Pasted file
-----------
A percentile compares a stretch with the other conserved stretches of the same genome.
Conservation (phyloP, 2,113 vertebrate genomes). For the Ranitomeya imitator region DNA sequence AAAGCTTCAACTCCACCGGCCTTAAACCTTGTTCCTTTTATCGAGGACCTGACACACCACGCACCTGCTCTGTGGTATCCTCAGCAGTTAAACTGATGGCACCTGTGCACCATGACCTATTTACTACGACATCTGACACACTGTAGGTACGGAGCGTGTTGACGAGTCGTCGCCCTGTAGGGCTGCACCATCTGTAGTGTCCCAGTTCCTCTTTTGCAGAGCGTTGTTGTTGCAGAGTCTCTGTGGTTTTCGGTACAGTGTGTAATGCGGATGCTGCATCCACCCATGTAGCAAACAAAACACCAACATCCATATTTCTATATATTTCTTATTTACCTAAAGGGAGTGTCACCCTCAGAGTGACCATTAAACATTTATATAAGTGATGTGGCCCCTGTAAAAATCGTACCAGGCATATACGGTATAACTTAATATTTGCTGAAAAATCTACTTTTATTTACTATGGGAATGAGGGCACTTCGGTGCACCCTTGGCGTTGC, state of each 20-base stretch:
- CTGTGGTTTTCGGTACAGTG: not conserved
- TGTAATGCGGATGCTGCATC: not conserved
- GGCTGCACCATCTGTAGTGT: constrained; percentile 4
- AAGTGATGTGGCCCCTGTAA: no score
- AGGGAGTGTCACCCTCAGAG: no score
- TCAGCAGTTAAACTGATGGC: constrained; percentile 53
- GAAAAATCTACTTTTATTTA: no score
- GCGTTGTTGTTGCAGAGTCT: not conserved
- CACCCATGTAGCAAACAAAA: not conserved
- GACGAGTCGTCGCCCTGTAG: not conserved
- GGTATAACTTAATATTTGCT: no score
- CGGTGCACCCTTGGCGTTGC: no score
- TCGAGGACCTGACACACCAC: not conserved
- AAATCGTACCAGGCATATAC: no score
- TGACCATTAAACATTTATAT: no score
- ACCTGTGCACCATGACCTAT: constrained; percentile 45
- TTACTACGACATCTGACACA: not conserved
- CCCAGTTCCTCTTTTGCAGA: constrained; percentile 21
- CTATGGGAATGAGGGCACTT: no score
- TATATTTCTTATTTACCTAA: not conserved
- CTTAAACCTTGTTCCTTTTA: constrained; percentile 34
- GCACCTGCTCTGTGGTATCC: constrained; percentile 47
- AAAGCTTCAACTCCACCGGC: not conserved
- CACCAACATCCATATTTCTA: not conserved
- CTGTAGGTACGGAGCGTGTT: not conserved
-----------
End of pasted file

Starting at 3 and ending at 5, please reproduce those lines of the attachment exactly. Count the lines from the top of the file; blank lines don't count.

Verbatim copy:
- CTGTGGTTTTCGGTACAGTG: not conserved
- TGTAATGCGGATGCTGCATC: not conserved
- GGCTGCACCATCTGTAGTGT: constrained; percentile 4